May 2010
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1 Wood waste flour could create a new building material
2 Powerlist: Commercial real estate
3 Oregon economic indicators as of February 2010
4 PDX hits some turbulence
5 Deal Watch: Credit unions enter $5 billion merger
6 Marijuana goes mainstream in Southern Oregon
7 Why Hollywood Video failed
8 Oregon's 3-D expertise could create a promising new cluster
9 Portland couple sets up in Shanghai
10 Genentech invests $400 million in Oregon
11 Rogue Ales expands its borders
12 Libraries are flooded with visitors
13 Farmers markets draw different customers
14 Klamath drought takes toll on area farmers
15 Oregon coastal tourism is picking back up
16 Geothermal interest heats up in Oregon
17 Wind farm construction puts stress on eastern railway yard
18 Possible figure skating payoff keeps PDX on its toes
19 Umpqua Bank expands during recession
20 Bend Research reinvents itself under CEO Rod Ray
21 Oregon voters are unimpressed with the state's political leadership
22 May issue features China, 3-D, marijuana and Hollywood Video
 

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Fly Zone

November/December 2014
Wednesday, October 22, 2014
BY JOE ROJAS-BURKE

The black soldier fly’s larvae are among the most ravenous and least picky eaters on earth.


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Woman of Steel

November/December 2014
Wednesday, October 22, 2014
BY LINDA BAKER

Tamara Lundgren tackles the challenges—without getting trampled.


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Shifting Ground

November/December 2014
Wednesday, October 22, 2014
BY JOE ROJAS-BURKE

Bans on genetically modified crops create uncertainty for farmers.


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Editor's Letter: Power Play

January-Powerbook 2015
Thursday, December 11, 2014

There’s a fascinating article in the December issue of the Harvard Business Review about a profound power shift taking place in business and society. It’s a long read, but the gist revolves around the tension between “old power” and “new power” as a driver of transformation. Here’s an excerpt:

Old power works like a currency. It is held by few. Once gained, it is jealously guarded, and the powerful have a substantial store of it to spend. It is closed, inaccessible, and leader-driven. It downloads, and it captures.

New power operates differently, like a current. It is made by many. It is open, participatory, and peer-driven. It uploads, and it distributes. Like water or electricity, it’s most forceful when it surges. The goal with new power is not to hoard it but to channel it.

The authors, Henry Timms and Jeremy Heimans, don’t necessarily favor one form of power over another but merely outline how power is transitioning, and how companies can take advantage of these changes to strengthen their positions in the marketplace.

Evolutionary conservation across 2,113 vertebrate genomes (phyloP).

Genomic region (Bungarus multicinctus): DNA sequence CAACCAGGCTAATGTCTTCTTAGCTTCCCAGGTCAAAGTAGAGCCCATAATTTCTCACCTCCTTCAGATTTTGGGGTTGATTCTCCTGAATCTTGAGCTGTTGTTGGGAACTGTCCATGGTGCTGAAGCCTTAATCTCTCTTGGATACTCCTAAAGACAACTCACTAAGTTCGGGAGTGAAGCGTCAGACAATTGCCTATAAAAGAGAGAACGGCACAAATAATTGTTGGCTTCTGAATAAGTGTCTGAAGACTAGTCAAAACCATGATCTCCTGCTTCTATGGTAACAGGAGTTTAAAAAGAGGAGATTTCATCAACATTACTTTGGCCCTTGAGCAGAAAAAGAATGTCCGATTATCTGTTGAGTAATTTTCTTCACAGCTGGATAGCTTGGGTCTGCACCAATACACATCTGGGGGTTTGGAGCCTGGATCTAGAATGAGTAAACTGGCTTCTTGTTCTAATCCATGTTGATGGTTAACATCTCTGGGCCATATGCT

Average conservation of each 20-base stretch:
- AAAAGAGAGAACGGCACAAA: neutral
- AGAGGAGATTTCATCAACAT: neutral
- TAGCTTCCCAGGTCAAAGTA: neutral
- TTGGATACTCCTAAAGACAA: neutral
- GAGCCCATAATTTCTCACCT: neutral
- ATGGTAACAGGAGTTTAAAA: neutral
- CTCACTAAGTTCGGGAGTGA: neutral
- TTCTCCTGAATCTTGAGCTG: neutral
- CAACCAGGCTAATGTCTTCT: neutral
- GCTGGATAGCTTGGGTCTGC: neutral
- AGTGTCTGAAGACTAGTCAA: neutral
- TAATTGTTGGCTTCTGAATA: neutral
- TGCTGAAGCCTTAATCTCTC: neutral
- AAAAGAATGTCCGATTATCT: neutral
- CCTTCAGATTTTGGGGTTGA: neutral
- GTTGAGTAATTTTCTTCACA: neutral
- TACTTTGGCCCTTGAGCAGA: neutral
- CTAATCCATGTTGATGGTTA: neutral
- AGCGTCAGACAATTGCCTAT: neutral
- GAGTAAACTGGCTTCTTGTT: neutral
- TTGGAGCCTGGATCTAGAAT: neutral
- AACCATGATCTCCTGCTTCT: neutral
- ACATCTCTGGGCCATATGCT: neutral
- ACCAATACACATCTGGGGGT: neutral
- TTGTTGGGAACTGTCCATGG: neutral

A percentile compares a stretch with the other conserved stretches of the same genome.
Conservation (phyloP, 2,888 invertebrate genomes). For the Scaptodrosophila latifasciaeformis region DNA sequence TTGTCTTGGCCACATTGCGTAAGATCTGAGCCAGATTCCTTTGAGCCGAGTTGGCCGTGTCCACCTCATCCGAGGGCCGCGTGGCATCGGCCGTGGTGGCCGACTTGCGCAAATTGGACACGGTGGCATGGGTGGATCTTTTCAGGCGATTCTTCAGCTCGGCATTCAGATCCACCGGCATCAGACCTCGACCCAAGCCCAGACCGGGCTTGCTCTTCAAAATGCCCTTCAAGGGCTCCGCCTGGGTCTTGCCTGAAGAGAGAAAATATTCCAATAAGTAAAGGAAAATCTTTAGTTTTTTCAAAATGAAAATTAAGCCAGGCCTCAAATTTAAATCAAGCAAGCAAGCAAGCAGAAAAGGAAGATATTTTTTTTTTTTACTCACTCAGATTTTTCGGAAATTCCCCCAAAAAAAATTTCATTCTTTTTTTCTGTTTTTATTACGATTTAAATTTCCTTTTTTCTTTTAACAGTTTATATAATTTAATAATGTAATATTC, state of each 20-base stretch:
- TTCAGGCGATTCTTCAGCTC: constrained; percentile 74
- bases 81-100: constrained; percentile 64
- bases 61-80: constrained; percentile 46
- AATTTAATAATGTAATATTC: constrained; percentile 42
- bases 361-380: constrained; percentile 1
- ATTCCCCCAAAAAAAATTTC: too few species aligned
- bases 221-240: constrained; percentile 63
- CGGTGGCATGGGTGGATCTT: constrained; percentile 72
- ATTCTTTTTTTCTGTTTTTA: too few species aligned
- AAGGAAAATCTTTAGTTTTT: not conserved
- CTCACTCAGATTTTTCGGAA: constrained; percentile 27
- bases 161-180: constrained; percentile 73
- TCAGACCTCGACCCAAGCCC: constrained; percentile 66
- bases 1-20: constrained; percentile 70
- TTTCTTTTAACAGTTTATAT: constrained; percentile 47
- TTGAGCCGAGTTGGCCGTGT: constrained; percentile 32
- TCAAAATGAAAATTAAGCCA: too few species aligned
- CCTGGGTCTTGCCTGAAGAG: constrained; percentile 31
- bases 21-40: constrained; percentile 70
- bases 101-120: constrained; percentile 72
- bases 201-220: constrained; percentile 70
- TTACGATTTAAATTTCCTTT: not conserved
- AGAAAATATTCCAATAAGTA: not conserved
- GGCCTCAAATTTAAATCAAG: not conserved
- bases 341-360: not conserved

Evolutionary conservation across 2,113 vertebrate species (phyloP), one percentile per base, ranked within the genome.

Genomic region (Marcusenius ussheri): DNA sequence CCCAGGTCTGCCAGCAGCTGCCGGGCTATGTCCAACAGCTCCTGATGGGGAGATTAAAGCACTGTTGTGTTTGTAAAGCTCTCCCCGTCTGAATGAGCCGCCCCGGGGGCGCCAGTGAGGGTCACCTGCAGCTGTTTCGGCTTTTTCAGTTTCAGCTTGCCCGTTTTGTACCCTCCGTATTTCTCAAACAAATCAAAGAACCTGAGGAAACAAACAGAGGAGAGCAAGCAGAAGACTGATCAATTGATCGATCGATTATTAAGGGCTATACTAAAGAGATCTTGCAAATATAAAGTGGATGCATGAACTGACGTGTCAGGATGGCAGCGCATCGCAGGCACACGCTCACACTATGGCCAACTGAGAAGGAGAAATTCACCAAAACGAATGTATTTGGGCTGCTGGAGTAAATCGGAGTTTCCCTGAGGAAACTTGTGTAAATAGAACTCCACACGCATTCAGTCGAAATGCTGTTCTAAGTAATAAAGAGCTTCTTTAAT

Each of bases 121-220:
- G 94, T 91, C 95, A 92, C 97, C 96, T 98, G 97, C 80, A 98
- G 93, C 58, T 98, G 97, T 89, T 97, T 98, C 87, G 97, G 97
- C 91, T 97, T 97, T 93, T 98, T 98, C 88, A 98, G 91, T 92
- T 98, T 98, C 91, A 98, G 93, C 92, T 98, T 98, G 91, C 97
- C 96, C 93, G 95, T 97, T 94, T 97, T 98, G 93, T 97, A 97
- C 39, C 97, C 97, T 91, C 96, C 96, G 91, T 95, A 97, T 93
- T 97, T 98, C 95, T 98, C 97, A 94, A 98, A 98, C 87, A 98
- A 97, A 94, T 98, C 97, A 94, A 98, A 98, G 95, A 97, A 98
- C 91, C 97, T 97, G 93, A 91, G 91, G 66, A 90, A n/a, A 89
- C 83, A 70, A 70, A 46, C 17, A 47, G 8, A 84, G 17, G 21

Our Powerbook issue might be viewed as a case study in the new-power transition. This annual book of lists provides information on leading businesses, nonprofits and universities in the state. Most of the featured companies are entrenched power players now pursuing more flexible and less hierarchical approaches to doing business. Law firms, for example, are adopting new technologies and fee structures to make legal services more accessible and affordable.

This month we also take a look at a controversial new U.S. Securities and Exchange Commission rule requiring public companies to disclose the median pay of workers, as well as the ratio between CEO and median-worker pay. 

Part of the 2010 Dodd-Frank financial reform law, the rule will compel public companies to be more open about employee compensation, with the assumption that greater transparency will improve corporate performance and, perhaps, help address one of the major challenges of our time: income inequality.

New power is not only about strategy and tactics, the Harvard Business Review authors say. “The ultimate questions are ethical. The big question is whether new power can genuinely serve the common good and confront society’s most intractable problems.”

That sounds like a call to arms. Or a New Year’s resolution. Old power or new, the goals are the same: to be a force for positive change in the world. Happy 2015!

— Linda


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Free Falling

Contributed Blogs
Thursday, December 18, 2014
121714-oilprice-thumbBY JASON NORRIS | OB CONTRIBUTOR

The implosion of the energy complex: The best thing for low oil prices is low oil prices.


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Kill the Meeting

November/December 2014
Wednesday, October 22, 2014
BY AMY MILSHTEIN

Meetings get a bad rap. A few local companies make them count.


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Top stories in 2014

The Latest
Thursday, December 18, 2014
10-listthumb

2014 was a year of wild contradictions, fast-paced growth and unexpected revelations.


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